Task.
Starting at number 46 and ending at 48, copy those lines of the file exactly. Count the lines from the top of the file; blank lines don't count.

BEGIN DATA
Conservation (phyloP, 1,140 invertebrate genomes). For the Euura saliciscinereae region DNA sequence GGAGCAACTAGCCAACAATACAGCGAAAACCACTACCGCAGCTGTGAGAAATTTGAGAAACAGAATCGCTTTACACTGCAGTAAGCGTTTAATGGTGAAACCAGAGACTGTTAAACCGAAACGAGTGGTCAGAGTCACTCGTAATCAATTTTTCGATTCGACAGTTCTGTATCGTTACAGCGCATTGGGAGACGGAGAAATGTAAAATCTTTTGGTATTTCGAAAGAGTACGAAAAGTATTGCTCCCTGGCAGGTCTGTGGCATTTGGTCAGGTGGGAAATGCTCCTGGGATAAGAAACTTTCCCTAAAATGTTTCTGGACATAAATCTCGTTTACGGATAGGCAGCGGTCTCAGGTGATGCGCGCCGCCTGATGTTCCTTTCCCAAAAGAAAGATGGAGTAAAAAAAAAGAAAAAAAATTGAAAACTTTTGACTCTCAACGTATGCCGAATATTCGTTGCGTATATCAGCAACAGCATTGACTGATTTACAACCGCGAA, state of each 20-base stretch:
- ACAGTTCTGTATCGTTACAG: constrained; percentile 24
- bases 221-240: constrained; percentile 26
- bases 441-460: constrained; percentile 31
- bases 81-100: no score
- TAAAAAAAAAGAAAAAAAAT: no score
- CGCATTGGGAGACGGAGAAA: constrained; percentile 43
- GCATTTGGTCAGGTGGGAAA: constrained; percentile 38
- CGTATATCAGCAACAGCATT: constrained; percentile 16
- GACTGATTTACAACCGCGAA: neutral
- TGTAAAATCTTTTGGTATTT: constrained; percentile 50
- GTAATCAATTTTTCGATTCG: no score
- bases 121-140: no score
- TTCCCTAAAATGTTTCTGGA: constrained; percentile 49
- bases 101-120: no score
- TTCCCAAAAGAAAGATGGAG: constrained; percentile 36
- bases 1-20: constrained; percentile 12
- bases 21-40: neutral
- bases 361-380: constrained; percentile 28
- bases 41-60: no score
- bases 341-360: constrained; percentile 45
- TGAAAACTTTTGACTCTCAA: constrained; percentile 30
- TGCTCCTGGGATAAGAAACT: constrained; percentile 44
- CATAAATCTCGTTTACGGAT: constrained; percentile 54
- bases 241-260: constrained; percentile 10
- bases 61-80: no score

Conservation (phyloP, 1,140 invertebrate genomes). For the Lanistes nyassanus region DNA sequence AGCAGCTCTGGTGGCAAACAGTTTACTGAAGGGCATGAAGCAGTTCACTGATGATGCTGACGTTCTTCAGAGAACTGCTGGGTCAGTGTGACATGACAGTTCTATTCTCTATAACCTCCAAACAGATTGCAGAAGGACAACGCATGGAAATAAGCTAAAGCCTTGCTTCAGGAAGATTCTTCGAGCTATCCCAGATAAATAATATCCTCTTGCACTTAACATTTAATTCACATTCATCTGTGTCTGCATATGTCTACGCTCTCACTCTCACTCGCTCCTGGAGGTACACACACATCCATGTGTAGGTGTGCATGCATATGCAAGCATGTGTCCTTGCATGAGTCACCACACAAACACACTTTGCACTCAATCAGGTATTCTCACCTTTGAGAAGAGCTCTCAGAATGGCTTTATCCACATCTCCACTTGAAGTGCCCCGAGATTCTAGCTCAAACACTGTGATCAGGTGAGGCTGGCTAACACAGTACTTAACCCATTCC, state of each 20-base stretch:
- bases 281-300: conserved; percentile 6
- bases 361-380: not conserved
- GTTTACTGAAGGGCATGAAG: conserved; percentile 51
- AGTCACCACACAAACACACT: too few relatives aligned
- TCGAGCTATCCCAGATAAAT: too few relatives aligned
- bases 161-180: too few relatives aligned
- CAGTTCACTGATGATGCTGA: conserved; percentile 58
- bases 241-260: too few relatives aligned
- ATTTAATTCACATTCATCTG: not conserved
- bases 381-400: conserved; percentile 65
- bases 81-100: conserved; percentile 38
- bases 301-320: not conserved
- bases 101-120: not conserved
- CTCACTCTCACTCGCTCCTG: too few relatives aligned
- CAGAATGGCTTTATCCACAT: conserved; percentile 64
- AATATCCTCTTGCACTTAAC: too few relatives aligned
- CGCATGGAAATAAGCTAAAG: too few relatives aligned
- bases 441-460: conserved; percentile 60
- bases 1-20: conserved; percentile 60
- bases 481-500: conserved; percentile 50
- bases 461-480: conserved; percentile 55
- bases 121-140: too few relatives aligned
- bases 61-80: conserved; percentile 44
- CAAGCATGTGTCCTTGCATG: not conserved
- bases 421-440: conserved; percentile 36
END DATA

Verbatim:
- bases 1-20: conserved; percentile 60
- bases 481-500: conserved; percentile 50
- bases 461-480: conserved; percentile 55